The elector who goes to the hustings must, indeed, vote upon his oath, that he has received and will receive no bribe. He does not consider the lucrative employments and the emoluments arising from the great man's custom, which would be lost on disobedience, as a bribe, and therefore votes against his judgment, conscience, and inclination, without a murmur; especially as his daily bread may perhaps depend on his obsequiousness, and very likely the comfort and security of a wife and a large family.
This conduct of the great men is not only unconstitutional and affronting to the city, but as truly despotic in principle as any thing done by the Grand Seignior. It is mean also and base to the last degree; for the great men usually exert not their influence from friendship to the minister, or to a candidate, or from any regard to a cause which they think connected with the public good; but solely to serve themselves, to provide for poor relations, to enrich or to aggrandize an upstart family, already rendered wretched and contemptible by fungous pride.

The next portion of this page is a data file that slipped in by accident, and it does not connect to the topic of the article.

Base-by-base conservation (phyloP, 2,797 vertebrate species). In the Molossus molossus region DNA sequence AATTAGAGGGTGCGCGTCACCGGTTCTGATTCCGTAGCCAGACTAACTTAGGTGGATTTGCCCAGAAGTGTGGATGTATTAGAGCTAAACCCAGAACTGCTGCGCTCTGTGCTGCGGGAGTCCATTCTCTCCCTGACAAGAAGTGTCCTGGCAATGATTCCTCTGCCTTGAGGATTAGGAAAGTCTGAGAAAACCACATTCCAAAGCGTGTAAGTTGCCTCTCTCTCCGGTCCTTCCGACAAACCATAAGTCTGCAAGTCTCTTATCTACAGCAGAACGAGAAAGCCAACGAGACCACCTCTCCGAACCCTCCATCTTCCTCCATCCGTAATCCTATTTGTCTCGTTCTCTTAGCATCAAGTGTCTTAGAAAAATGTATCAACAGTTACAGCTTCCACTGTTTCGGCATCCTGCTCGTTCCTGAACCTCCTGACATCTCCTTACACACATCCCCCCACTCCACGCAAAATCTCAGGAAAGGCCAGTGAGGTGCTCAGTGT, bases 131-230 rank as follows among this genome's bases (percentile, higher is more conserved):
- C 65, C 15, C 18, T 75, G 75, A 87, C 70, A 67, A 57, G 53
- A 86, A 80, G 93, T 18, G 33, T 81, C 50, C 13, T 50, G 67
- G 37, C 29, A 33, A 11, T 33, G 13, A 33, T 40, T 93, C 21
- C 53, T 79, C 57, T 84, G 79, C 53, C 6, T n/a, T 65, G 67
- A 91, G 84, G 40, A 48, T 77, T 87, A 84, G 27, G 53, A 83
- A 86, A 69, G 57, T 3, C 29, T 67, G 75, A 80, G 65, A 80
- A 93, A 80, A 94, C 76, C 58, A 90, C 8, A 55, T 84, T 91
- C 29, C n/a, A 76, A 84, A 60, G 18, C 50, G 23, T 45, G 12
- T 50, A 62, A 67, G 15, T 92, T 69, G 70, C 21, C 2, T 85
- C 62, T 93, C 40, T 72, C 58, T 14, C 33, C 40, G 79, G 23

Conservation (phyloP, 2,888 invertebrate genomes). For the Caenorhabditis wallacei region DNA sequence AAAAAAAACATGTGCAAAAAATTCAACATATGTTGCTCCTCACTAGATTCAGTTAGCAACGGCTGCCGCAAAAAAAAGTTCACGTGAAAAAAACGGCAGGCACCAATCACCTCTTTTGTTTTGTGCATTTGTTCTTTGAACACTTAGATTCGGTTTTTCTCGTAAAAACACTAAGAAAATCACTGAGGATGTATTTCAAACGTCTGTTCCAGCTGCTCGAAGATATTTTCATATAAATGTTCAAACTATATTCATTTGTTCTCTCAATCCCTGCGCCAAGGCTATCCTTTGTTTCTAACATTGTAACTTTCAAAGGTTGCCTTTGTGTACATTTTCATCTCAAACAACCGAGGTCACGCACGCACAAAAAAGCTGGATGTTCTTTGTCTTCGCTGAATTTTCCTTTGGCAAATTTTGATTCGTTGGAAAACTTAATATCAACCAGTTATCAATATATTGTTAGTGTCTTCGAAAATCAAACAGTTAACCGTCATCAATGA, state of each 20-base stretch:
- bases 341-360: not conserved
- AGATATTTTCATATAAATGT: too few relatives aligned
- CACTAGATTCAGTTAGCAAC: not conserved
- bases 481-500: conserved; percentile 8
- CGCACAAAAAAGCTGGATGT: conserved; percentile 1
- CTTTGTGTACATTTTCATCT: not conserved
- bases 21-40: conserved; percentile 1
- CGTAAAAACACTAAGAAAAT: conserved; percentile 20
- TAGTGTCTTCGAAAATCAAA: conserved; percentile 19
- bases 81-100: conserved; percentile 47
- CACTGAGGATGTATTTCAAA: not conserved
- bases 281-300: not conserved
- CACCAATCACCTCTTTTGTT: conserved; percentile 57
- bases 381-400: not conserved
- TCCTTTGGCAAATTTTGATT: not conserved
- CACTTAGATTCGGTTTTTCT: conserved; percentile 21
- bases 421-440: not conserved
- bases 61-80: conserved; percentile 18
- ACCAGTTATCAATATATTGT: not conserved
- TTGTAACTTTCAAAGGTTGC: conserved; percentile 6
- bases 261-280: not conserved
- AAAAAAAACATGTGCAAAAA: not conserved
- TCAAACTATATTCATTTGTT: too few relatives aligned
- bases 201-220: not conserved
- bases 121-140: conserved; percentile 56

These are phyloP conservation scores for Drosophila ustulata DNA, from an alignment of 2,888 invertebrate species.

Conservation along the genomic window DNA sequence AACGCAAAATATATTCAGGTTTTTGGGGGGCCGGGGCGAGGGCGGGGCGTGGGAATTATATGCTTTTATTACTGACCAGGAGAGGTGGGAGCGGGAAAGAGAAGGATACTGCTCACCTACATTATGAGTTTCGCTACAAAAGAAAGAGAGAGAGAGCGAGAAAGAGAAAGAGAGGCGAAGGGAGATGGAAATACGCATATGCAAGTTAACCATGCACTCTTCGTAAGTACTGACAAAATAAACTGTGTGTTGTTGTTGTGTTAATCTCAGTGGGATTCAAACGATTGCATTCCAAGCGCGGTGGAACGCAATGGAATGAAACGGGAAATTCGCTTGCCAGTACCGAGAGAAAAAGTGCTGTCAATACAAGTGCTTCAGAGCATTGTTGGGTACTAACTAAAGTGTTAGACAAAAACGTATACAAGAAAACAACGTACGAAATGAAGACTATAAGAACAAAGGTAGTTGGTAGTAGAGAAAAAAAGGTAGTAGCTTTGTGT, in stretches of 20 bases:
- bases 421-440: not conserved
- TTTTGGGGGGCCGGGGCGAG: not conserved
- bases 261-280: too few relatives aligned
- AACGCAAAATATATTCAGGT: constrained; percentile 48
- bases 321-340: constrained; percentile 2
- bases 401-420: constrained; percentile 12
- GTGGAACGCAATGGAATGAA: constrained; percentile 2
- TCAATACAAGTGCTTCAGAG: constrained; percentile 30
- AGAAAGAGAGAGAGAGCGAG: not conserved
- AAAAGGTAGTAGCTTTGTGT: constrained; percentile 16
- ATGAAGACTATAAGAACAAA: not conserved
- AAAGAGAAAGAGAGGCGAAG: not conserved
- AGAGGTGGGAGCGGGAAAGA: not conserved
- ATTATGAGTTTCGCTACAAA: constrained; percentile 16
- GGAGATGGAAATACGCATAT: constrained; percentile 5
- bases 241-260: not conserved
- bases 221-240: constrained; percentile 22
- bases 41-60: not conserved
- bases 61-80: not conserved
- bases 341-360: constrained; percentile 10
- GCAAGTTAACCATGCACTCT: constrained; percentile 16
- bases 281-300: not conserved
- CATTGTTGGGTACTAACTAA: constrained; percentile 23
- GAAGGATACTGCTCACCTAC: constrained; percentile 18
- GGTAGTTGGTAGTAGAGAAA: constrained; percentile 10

The glorious rights and privileges of Englishmen, of which we read and hear so much, are then to be all sacrificed to serve a man, who perhaps went out as a writer to the East Indies, and returned in five or six years, laden with riches; the injured widow and orphan in vain lifting up their hands, and uttering their lamentations over the deaf ocean, while the spoiler is hastening to Europe with that treasure which, as it was gained by extortion, is to be expended in corruption.
Malè parta male dilabuntur.
A prodigious recommendation this, as a representative in parliament of industrious citizens, who have toiled all their lives at the counter, or in the manufactory, for a bare competence!